Ongoing dysregulation of my nervous system - will it ever end?

SpookyMumma

New Here
Hi everyone I'm new.
My name is Shannan and about 4 months ago I started experiencing PTSD. I was struggling so took some antidepressants (prescribed) which caused insomnia thus worsening the PTSD and I've been experiencing dysregulation of my nervous system since.
The trauma (non violent, we were very young and I'm pretty certain he didn't know what he was doing) was to do with a sibling, and as I wasn't aware of this until recently we still have a relationship. I think this is why I've been struggling with it so much as there are many things that remind me of him and I actually do see him still too.
However, I'm in therapy and mentally I'm doing a lot better. My body just isn't catching up and it's so frustrating.
I'm absolutely exhausted constantly (having an early rising toddler doesn't help!).
Severe brain fog - don't feel like I'm really here most of the time and fairly regular nausea/over eating.
Pain in my lower back and shoulder almost constantly. (been to doctors and they won't do anything for me for free)
And other things that come and go!
Does this get better??
I want my energetic, gym/swim loving, wine swilling self back and it seems so far away :(
Any tips, advice or success stories very appreciated!!
 
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Friday

Moderator
Will it ever end?

The vast majority (I’ve read numbers ranging from 93% to 96%) reach asymptomatic -completely recovered &/or exquisitely managed- even though later relapses are always possible. Like managing diabetes with exercise and diet, alone? A person still HAS diabetes, even if they don’t experience any of the symptoms or effects of it.

The remaining 4%-7% who will experience PTSD symptoms off and on their whole lives? Aren’t stupid, as a general rule. So they/we figure out how to work with it, and around it, and do the whole improvise, adapt, overcome thing. Again, not a lot different from having diabetes, or asthma, or any of a whole host of relapsing and remitting conditions.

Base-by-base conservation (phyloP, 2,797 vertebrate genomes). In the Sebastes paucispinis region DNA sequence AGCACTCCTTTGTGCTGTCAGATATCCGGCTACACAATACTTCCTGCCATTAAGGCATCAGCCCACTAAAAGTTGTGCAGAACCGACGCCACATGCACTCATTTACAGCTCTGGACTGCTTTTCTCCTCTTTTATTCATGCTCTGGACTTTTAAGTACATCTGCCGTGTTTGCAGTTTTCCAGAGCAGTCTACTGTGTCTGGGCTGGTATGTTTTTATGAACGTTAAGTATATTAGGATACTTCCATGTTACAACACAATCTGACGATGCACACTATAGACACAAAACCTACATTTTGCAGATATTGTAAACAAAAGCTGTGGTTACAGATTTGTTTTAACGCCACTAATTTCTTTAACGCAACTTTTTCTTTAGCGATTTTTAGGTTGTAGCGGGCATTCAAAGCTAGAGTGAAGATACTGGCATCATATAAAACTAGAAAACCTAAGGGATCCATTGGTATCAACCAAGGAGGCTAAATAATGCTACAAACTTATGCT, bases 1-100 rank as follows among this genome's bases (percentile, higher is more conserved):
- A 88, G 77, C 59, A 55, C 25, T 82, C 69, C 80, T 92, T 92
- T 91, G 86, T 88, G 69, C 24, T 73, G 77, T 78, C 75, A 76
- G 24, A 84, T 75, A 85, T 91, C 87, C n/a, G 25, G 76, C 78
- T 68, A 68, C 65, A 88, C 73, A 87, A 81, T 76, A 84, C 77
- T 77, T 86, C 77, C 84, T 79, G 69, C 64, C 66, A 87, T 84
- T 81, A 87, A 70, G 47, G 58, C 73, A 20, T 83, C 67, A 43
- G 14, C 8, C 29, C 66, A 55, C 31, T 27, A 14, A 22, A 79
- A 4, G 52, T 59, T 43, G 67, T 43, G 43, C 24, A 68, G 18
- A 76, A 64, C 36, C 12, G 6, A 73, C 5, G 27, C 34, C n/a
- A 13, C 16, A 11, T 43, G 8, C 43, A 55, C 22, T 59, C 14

Any tips, advice or success stories very appreciated!!
Most useful thing I’ve ever come across >>> The ptsd cup explanation
 

SpookyMumma

New Here
Will it ever end?

The vast majority (I’ve read numbers ranging from 93% to 96%) reach asymptomatic -completely recovered &/or exquisitely managed- even though later relapses are always possible. Like managing diabetes with exercise and diet, alone? A person still HAS diabetes, even if they don’t experience any of the symptoms or effects of it.

The remaining 4%-7% who will experience PTSD symptoms off and on their whole lives? Aren’t stupid, as a general rule. So they/we figure out how to work with it, and around it, and do the whole improvise, adapt, overcome thing. Again, not a lot different from having diabetes, or asthma, or any of a whole host of relapsing and remitting conditions.


Most useful thing I’ve ever come across >>> The ptsd cup explanation
Thank you very much, this gives me a lot of hope!
 

12birds

Confident
It does get better. You are doing yourself a favor being in therapy, especially while you are juggling other important things.

PTSD absolutely impacts how our bodies function and that can be frustrating. Try checking in with yourself and making note of how you feel. You don't have to do anything with it, sometimes just acknowledging can help.

It sounds like you are advocating for yourself and that is a very good thing.
 

Survivor3

MyPTSD Pro
Hi @SpookyMumma it's good that you want your old self back and to do the things that you used to do. When we have been struggling and having a bad patch sometimes we don't do certain things. It takes time to recover. Try and just do one thing now and again to get used to it again.
 

Freddyt

MyPTSD Pro
I'm absolutely exhausted constantly (having an early rising toddler doesn't help!).
Severe brain fog - don't feel like I'm really here most of the time and fairly regular nausea/over eating.
Pain in my lower back and shoulder almost constantly. (been to doctors and they won't do anything for me for free)
And other things that come and go!
Had all that (except the toddler).....still have some of it.

-Exhausted? Just all the time. It follows my mental state a lot too. Just like sleep and about everything else. I am doing EMDR therapy and I find when I'm doing reprocessing for something the harder that stuff is to deal with the more my PTSD symptoms are active. Then sleep suffers etc. It's just part of the joys of PTSD.

- Brain fog can have many sources, make sure your doc is doing blood work and checking for thyroid and other issues like adrenal function. Add in the eating and nausea and you may be dealing with physical problems as well as mental. I have three sources of brain fog at least, Addison's, Thyroid, and PTSD.

- Pain in the back - mine has been 95% better since starting to deal with my trauma. Many years of fight or flight lead to muscle tension that caused pain and other issues. When it unlocked itself it was like heaven. Still it's like my barometer for PTSD. When my neck and shoulders start tightening up there is a reason for that tension.

There is lots of other stuff under the "comes and goes" banner. I find some of how I deal with them depends on where I'm at with PTSD that day. Sometimes it's just about getting through today and sometimes I can deal with all of it.
 
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